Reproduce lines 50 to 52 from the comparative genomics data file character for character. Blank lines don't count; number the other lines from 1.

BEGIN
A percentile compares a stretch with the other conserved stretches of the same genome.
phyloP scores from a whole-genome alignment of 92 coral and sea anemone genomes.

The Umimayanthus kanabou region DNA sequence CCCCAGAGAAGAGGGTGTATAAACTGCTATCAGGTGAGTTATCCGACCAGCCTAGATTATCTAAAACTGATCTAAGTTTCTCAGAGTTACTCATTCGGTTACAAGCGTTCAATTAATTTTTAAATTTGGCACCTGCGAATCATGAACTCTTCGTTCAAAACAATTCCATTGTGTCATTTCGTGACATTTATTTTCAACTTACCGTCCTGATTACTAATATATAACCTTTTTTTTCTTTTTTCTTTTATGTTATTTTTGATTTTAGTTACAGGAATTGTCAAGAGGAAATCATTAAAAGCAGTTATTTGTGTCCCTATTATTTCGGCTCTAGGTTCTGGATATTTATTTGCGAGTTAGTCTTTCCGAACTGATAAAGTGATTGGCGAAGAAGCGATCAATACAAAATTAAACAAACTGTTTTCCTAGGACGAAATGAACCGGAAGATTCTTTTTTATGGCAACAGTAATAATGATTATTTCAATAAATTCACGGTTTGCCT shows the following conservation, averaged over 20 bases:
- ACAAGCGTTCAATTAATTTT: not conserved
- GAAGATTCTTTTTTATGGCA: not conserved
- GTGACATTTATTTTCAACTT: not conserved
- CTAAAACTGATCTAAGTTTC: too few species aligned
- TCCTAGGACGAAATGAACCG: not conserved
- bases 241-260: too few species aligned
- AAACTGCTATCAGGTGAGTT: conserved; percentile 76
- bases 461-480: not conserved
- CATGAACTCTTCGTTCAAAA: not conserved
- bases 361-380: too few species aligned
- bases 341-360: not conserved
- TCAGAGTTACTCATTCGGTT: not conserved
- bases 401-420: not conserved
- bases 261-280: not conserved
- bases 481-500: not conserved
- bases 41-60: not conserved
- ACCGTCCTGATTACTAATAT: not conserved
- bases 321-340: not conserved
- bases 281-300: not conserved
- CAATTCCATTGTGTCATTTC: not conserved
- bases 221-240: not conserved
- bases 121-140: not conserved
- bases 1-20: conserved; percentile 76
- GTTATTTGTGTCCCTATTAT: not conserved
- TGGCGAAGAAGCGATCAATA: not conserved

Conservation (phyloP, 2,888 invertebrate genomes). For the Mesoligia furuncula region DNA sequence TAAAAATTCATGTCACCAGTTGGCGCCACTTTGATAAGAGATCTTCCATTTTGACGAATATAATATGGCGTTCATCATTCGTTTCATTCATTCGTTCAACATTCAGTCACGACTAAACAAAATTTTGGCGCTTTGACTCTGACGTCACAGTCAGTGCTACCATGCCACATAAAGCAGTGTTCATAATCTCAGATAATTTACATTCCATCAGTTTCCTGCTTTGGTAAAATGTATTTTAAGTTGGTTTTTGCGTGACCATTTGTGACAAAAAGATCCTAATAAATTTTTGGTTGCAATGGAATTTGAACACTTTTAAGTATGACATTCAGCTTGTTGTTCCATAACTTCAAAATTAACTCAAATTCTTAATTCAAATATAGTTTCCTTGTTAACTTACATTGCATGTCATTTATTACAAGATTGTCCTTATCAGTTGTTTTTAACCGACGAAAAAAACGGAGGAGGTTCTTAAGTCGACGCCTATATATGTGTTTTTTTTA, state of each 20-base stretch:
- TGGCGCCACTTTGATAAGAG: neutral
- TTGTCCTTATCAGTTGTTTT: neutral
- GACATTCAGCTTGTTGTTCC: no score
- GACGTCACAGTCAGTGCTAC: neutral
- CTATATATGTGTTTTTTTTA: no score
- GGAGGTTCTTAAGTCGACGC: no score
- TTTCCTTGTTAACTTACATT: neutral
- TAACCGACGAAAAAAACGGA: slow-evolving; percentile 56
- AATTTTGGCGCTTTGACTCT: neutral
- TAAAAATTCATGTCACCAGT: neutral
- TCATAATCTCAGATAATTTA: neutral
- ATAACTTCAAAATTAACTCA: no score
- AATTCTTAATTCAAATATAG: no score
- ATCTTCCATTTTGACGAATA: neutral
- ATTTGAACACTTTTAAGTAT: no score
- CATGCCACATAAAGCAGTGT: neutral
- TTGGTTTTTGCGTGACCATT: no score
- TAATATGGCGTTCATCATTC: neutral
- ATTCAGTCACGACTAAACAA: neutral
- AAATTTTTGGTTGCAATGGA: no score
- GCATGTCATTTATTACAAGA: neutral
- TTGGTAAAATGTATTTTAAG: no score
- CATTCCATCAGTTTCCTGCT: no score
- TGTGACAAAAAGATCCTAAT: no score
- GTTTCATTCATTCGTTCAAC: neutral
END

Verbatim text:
- GCATGTCATTTATTACAAGA: neutral
- TTGGTAAAATGTATTTTAAG: no score
- CATTCCATCAGTTTCCTGCT: no score